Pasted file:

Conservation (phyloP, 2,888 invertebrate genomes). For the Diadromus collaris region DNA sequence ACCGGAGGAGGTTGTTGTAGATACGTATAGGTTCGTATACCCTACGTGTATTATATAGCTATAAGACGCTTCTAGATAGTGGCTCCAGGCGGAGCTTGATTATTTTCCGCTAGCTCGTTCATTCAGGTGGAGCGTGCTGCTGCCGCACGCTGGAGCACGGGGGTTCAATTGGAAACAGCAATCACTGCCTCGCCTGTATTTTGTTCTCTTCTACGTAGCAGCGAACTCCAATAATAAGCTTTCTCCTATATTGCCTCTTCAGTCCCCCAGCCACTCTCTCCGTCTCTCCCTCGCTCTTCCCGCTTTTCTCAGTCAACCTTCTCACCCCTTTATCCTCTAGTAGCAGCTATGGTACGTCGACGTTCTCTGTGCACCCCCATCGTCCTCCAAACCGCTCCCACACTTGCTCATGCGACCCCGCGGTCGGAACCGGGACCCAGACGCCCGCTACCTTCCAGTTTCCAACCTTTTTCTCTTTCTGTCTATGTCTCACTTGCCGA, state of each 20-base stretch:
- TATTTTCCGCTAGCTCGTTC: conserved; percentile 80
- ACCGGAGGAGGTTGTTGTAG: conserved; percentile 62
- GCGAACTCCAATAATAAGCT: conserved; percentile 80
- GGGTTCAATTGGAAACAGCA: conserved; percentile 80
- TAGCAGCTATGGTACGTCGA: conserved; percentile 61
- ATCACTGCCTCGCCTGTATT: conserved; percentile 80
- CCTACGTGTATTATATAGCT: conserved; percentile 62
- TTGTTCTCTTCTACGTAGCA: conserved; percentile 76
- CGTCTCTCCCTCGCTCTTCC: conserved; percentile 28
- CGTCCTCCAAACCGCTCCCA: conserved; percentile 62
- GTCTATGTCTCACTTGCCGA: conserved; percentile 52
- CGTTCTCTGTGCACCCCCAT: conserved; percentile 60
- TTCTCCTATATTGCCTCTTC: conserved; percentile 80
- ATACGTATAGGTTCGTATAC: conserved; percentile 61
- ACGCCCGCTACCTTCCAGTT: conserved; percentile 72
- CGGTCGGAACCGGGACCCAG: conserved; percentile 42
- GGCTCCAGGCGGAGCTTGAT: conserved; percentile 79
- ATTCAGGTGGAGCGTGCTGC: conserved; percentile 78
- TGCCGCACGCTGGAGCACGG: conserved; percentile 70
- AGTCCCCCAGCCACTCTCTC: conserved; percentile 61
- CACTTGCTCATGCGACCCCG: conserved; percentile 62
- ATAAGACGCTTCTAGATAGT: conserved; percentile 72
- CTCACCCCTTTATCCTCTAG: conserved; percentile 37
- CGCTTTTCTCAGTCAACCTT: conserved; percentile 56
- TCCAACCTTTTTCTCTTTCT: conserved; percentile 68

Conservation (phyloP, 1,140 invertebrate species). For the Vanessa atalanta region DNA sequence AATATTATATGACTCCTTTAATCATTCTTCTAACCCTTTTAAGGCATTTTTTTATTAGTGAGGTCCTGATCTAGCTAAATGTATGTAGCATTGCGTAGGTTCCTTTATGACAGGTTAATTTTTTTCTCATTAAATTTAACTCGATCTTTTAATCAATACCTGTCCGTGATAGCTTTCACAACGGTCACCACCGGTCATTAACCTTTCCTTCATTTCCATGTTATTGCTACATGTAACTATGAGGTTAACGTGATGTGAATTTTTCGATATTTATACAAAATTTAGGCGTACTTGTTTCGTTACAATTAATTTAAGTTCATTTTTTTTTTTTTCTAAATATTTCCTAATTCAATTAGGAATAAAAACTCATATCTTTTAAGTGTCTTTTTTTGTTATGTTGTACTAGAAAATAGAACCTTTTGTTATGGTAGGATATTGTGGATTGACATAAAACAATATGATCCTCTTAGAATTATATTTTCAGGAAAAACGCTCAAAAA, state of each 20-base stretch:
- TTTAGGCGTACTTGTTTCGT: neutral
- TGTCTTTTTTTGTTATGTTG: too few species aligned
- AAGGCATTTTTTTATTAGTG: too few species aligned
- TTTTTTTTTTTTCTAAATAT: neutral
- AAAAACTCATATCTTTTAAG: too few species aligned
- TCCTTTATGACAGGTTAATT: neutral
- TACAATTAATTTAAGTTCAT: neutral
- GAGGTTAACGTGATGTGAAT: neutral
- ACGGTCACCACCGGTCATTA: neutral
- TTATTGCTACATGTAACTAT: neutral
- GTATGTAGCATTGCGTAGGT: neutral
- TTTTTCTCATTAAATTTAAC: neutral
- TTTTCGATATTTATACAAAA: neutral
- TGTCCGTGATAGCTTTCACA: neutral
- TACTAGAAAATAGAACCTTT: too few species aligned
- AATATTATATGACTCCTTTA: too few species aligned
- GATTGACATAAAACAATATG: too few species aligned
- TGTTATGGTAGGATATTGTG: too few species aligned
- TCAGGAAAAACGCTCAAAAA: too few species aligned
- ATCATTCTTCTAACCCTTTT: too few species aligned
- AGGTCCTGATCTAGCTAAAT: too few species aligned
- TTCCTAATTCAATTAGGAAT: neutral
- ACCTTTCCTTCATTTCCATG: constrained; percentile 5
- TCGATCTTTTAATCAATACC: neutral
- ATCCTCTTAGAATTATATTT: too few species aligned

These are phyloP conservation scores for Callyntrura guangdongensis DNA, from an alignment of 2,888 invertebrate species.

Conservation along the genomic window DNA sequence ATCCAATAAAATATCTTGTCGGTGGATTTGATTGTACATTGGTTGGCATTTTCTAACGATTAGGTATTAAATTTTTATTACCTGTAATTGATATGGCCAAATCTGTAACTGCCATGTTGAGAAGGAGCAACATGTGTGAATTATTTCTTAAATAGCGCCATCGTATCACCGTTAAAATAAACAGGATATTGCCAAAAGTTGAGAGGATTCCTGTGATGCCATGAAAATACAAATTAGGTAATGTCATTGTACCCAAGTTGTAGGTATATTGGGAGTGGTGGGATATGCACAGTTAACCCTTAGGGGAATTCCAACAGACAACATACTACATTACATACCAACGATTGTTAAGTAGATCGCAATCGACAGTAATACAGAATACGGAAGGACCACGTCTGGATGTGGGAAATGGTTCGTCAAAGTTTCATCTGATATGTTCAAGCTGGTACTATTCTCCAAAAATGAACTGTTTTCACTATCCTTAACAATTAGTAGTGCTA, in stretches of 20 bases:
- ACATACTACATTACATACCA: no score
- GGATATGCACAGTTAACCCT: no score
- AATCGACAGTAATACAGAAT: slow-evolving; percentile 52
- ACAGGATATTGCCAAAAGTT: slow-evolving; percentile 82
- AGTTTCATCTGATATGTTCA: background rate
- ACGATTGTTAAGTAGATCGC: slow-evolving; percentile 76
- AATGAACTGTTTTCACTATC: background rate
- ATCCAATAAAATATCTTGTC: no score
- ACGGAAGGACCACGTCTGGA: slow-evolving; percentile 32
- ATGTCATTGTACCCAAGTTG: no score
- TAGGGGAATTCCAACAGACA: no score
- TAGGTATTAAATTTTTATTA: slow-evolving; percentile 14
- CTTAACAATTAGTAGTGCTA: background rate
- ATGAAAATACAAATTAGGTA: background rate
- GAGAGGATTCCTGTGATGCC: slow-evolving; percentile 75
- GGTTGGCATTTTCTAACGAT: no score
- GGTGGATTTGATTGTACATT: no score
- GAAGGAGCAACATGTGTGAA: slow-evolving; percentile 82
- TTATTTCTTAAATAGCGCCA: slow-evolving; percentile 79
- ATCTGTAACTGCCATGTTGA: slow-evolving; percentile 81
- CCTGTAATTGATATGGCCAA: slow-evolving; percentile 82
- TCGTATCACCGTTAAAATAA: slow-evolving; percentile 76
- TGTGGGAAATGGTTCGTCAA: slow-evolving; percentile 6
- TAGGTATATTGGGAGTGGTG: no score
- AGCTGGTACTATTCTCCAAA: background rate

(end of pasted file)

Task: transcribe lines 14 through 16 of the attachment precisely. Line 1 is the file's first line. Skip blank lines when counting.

- TTCTCCTATATTGCCTCTTC: conserved; percentile 80
- ATACGTATAGGTTCGTATAC: conserved; percentile 61
- ACGCCCGCTACCTTCCAGTT: conserved; percentile 72